If you can wait over a year, the easiest way to kill docks and other perennial weeds is to cover the soil with a material that excludes all light. Plants need light to manufacture food, so in the dark, even the toughest weeds will succumb in time. Use a material such as weed control fabric, black polythene or old carpet to completely cover all plants and soil. It’s important to weigh down or bury the edges to keep out all light. After you have successfully killed the dock plants by excluding light, you can clear the area and replant. However, bear in mind that dock seeds can live for up to 60 years so you will need to remove new plants as and when they germinate.
How to dispose of dock roots and seeds
Never put dock roots and seeds in a compost bin as roots survive and, if broken into pieces, then get spread around the garden in future so the one plant becomes several problems. Compost dock roots safely in stout black plastic sacks such as old compost bags, folding over the top to keep out light and leaving for a minimum of a year. Dispose of dock leaves, roots and seeds, in your garden waste collection or take to your council recycling centre.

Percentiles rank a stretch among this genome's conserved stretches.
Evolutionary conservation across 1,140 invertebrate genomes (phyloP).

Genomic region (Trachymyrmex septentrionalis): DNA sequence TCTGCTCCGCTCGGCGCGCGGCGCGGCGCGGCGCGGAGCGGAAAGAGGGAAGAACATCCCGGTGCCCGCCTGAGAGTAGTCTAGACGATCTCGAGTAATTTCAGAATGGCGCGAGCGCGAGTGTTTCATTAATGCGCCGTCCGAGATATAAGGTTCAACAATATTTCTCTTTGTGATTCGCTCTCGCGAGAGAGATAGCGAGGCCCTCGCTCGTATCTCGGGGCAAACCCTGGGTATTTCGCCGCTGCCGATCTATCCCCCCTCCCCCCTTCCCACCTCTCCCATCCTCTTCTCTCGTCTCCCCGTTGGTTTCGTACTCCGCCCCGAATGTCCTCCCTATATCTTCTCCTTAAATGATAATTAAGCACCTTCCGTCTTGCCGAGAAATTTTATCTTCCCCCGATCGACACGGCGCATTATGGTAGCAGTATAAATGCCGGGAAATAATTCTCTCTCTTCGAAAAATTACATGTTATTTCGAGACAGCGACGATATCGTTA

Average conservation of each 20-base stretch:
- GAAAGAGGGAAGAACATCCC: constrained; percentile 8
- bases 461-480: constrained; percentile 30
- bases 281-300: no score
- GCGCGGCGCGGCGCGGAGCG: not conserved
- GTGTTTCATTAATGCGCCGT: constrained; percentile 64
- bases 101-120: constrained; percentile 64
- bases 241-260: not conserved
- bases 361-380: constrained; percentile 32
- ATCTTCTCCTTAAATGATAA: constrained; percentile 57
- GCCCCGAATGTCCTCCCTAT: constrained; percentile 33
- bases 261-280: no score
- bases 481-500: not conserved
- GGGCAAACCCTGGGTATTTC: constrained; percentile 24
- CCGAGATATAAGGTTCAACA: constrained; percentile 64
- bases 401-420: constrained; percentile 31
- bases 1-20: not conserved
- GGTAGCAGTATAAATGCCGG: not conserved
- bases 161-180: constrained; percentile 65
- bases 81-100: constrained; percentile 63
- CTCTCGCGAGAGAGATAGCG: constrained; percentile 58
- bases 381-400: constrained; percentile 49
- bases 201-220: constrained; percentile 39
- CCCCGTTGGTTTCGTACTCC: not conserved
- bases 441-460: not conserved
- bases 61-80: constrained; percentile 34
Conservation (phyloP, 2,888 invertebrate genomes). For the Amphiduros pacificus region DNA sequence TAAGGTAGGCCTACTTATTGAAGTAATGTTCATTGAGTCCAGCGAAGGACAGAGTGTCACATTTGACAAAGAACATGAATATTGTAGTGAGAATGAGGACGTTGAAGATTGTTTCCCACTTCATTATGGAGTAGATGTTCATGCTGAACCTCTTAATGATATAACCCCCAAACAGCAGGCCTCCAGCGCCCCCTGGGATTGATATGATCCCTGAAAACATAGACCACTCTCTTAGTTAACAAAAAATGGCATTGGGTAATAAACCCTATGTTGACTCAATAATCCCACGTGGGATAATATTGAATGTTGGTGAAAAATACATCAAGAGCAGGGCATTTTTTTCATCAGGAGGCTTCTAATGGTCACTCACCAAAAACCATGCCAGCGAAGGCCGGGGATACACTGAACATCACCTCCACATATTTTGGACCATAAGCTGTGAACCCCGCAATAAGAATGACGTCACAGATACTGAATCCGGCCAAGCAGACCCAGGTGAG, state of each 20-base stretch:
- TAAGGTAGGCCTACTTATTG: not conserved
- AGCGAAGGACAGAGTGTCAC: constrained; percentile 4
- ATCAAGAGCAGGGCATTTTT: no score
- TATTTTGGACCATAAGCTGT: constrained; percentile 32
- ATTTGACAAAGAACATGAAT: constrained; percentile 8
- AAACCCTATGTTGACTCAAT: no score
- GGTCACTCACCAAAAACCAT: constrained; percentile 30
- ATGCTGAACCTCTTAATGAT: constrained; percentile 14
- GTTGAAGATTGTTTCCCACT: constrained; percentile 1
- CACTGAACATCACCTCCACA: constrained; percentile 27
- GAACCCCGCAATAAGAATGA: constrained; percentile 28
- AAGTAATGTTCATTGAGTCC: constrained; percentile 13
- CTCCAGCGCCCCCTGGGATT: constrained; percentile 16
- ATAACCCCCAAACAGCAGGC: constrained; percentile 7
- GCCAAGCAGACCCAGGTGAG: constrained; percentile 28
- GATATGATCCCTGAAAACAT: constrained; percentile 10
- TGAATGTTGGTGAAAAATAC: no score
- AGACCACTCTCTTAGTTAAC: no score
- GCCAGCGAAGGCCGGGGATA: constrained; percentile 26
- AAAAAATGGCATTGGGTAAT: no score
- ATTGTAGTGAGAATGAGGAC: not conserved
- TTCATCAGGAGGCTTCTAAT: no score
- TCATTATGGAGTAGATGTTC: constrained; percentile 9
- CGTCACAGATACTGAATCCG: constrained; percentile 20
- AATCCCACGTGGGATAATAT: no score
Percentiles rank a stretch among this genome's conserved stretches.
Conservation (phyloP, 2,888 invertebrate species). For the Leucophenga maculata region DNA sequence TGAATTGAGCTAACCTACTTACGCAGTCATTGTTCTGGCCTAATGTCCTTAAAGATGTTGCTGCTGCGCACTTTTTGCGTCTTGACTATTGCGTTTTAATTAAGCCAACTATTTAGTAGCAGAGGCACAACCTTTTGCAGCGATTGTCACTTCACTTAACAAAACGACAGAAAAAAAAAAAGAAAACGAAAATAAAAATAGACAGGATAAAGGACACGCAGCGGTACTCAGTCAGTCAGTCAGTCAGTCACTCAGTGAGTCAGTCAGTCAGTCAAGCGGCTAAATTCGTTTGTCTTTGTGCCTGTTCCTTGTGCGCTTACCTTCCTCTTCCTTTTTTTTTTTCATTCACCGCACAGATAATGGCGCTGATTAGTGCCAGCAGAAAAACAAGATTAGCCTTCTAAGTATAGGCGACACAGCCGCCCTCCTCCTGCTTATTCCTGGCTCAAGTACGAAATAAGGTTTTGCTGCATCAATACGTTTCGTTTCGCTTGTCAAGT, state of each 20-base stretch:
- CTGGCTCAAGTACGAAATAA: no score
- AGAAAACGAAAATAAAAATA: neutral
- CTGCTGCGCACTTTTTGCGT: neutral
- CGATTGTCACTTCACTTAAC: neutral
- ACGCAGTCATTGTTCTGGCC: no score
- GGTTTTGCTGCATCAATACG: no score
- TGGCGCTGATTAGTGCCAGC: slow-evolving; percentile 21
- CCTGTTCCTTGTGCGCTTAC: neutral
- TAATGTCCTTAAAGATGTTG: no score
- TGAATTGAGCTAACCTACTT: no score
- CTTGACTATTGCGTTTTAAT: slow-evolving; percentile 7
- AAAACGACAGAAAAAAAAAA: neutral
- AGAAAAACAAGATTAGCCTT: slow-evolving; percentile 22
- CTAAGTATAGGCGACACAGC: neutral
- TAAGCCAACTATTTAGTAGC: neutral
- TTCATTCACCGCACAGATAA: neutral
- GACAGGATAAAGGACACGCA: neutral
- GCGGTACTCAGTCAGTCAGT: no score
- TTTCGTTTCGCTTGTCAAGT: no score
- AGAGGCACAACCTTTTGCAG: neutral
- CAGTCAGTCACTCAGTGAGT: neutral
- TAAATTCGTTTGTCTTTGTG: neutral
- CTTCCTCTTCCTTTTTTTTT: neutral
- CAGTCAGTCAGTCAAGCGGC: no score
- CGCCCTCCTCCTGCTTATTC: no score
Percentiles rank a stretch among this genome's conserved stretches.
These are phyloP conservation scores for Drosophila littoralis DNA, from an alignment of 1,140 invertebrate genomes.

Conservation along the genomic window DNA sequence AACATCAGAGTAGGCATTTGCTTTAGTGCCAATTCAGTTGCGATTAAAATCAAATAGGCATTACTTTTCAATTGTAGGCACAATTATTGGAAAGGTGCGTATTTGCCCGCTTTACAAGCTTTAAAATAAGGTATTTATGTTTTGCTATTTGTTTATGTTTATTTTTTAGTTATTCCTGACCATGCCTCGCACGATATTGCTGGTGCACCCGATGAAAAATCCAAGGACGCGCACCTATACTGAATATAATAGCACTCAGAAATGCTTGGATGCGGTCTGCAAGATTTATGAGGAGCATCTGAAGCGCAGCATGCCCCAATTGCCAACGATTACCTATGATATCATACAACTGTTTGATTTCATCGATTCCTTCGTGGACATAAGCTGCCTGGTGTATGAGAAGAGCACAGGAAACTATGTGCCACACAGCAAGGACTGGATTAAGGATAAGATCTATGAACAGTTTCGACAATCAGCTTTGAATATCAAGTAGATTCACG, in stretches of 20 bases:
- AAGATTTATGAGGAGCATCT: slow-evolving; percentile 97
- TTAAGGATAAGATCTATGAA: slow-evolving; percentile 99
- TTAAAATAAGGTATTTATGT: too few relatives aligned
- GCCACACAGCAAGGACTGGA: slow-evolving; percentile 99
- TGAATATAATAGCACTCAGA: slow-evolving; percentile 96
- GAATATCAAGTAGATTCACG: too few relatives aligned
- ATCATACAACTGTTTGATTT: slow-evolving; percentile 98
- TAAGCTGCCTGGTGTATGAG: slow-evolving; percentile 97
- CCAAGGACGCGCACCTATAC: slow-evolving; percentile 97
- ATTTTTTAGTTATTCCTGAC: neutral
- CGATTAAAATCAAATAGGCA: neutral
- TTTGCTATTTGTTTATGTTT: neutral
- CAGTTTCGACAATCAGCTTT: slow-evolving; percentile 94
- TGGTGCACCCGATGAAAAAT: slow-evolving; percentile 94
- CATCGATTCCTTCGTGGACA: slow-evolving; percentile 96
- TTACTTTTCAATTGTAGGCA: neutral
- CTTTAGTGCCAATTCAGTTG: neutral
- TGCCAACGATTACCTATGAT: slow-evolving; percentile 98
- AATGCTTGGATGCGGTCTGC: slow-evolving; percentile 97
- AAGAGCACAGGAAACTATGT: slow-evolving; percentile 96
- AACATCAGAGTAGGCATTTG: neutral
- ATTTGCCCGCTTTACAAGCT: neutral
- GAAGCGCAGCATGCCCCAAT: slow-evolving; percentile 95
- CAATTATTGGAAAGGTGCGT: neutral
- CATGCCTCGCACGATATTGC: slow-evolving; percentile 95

Controlling dock using chemical weedkillers
As dock is a perennial, the only weedkiller that works is the systemic weedkiller glyphosate (known as Roundup), which kills both the leaves and roots. Other weedkillers kill the top growth, but the plant simply regrows from the roots.
Glyphosate comes in several formulations including gel, ready to use spray or concentrate, which you dilute and apply in your own sprayer. Make sure you always follow all safety instructions – glyphosate is thought to be linked to various human cancers and has been banned for municipal use by many UK councils. If you must use it, apply glyphosate to the foliage only, taking great care to avoid getting this weedkiller on garden plants as it kills everything it touches.
Uses for dock leaves: FAQs
Do dock leaves really help with nettle stings?
While scientific evidence shows mixed results on using crushed dock leaves to rub on nettle stings, this traditional remedy is still widely used, and many people report its effectiveness.
Are dock leaves edible?
Dock leaves are edible although not particularly palatable. If you have kidney disease, bear in mind that dock leaves contain oxalic acid, which, if eaten in large enough quantities, can increase your risk of developing kidney stones. Use the young leaves of curled dock like cabbage, thinly sliced and cooked. The 17th century herbalist Nicholas Culpeper described dock as ‘a wholesome pot herb’.
Are dock leaves poisonous to dogs?
While unlikely to do any significant harm, dock is considered toxic to dogs as its leaves contain oxalic acid, which can cause tremors and an upset tummy and –although extremely rarely – kidney failure.
Are dock leaves good for wildlife?
Dock is a superb wildlife plant as dock leaves are an important food plant for many species of moth, including the colourful garden tiger moth, as well as other insects.